Also meets Nibaranchandra Ghatak, a teacher and member of an underground revolutionary organization committed to go as far as armed struggle against the British colonial government. Attracted by the thought of utilizing the training later for the freedom movement, Nazrul and his schoolmate Shailajananda Mukhopadhyaya (the latter-day renowned litterateur) decide to join the army. They travel to Calcutta. Nazrul passes the recruitment examination, Shailajananda doesn’t. Nazrul joins the army in the 49th Bangali Paltan. Trained in Nawshera, stationed in Karachi.

1919 First publication, Bounduler Atma-kahini (Life Story of a Vagabond), a short story, in Saogat magazine, 1st year, 7th issue, in Calcutta, Mohammad Nasiruddin, editor. The first article published, Turki Mahilar Ghomta Khola (The Unveiled Face of a Turkish Woman), in Saogat, 1st year, 12th issue.

First poem published, Mukti (freedom), in the Bangiyo Mussalman Sahitya Patrika (Bengal Muslim Literary Magazine).

Nazrul Havildar (sergeant) in the army in Karachi.

1920 Returns to Calcutta, first staying in the same hostel with Shailajananda Mukhopadhyaya, then in a rented apartment with Comrade Muzaffar Ahmad.

November 10, ‘The Labour Swaraj Party of the Indian National Congress” formed. Nazrul announces and publishes the party pamphlet.

December 16, the premiere issue of Langal (The Plough), the Party magazine, contains Nazrul’s set of poems on equality.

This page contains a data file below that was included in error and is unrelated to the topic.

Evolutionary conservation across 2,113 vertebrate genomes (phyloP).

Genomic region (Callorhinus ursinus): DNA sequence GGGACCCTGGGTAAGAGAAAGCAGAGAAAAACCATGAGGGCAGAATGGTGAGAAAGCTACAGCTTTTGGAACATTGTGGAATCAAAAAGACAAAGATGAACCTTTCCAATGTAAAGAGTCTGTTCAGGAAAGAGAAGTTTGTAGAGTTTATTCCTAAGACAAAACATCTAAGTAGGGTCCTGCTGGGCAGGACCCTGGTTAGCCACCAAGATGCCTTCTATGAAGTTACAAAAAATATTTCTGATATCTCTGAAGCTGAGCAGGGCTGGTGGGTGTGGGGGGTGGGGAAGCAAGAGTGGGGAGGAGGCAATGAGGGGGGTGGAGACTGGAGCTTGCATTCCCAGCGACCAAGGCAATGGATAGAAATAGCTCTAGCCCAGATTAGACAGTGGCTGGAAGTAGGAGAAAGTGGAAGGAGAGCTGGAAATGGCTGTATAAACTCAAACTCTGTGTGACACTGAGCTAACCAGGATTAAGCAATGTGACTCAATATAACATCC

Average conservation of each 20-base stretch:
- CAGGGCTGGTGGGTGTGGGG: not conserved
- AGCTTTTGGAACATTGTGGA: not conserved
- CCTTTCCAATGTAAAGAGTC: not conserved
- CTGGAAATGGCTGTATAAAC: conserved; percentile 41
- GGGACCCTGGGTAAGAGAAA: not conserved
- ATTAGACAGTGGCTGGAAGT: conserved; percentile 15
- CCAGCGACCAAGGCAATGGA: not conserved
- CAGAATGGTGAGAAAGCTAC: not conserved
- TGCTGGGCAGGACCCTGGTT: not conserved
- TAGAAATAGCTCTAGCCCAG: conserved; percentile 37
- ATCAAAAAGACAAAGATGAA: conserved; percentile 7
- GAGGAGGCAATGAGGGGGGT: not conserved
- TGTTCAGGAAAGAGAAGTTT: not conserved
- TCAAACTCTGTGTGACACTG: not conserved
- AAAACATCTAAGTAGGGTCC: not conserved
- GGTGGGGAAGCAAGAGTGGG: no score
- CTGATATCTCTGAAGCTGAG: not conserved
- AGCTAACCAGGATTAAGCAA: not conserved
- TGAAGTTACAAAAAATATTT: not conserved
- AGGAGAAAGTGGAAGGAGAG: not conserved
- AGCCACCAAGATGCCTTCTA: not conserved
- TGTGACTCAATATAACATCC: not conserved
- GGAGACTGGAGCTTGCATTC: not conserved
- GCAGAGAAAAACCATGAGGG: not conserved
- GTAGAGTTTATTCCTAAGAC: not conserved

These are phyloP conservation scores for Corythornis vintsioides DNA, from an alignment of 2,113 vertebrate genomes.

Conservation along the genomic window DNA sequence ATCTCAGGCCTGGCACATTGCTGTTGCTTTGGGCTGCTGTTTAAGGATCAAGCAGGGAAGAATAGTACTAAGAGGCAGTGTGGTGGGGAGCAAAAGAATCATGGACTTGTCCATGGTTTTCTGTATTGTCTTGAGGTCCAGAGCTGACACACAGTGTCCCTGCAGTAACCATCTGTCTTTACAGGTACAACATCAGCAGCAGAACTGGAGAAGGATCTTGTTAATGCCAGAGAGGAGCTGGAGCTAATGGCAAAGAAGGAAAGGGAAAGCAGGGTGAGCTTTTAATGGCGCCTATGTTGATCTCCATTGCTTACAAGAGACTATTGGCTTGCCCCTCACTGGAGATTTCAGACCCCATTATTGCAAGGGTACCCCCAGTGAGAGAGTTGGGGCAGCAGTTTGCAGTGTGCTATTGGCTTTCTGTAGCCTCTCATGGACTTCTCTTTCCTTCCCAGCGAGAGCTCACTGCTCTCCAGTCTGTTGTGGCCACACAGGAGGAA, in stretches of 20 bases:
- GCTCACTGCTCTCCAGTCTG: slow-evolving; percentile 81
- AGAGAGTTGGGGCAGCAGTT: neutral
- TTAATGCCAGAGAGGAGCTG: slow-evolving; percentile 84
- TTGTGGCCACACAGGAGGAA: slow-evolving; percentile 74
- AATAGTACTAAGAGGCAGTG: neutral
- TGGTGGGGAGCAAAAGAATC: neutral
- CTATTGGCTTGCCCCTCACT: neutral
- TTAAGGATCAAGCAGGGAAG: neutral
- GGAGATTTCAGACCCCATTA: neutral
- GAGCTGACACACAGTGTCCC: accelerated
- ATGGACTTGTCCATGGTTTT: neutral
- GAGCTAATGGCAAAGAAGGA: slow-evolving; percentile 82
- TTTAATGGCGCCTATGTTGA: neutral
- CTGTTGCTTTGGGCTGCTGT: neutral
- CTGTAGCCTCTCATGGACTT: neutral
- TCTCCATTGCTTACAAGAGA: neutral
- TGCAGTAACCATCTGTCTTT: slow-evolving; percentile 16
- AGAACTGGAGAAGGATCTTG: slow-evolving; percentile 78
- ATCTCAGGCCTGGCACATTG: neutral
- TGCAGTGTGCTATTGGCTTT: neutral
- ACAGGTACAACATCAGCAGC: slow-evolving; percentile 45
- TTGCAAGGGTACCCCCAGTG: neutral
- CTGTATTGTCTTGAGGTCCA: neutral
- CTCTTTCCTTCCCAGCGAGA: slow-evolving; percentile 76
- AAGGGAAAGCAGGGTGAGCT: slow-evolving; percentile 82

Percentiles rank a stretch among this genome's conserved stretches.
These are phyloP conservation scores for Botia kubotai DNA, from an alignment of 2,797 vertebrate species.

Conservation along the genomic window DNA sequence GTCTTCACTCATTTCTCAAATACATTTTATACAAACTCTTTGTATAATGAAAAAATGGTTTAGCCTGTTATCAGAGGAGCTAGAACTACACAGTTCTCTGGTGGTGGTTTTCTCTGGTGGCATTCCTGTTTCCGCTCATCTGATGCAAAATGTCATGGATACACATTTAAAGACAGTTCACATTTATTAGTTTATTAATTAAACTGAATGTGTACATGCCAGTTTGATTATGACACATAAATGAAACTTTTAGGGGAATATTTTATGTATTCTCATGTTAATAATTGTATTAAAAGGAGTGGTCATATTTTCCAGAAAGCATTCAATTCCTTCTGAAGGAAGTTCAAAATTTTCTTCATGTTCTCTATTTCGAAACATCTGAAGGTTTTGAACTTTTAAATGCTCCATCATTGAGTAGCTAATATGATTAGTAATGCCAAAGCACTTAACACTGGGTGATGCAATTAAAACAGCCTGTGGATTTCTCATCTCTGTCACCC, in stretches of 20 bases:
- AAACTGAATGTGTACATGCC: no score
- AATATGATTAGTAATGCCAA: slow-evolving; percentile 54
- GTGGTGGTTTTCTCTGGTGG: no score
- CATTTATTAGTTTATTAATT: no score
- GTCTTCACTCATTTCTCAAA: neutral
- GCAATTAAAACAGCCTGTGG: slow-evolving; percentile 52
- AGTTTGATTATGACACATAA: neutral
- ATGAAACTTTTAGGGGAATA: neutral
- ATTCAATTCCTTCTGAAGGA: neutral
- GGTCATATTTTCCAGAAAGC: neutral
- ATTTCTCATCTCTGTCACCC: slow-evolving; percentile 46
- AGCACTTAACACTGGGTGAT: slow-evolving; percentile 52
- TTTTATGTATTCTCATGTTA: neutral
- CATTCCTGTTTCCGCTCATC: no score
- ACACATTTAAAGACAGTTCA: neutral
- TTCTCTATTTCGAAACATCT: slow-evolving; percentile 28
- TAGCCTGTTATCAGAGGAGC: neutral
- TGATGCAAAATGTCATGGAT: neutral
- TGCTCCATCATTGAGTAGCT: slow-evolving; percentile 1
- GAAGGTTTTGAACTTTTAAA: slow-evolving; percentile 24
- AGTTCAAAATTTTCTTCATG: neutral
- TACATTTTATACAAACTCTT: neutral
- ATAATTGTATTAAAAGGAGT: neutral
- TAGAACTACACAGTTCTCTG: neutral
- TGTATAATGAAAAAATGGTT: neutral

1926 The family moves to Krishnanagar.

Langal’s name is changed to Gono-Bani (Voice of the People).

May, writes and sings Kandari Hushiar (Helmsman Be Aware) for the inaugural song of the Krishnanagar Congress.

Their second son, Arindam Khalid (Bulbul), born.

Composes his first ghazal, “Bulbuli tui phul shakhate dis ne aji dol.”

1927 February, comes to Dhaka to attend and speak at the annual conference of the Muslim Sahitya Samaj (Muslim Literary Society).

Nazrul faces tremendous financial hardship, especially due to non- payment for his writings by several publishers; faces health crisis as well as growing threats and harassment by both the British government and the Hindu and Muslim conservative members of the society; even subjected to physical attacks.

March, Saogat sponsors a “variety performance” to benefit Nazrul and his family, Held at Albert Hall in Calcutta, attended by Nazrul.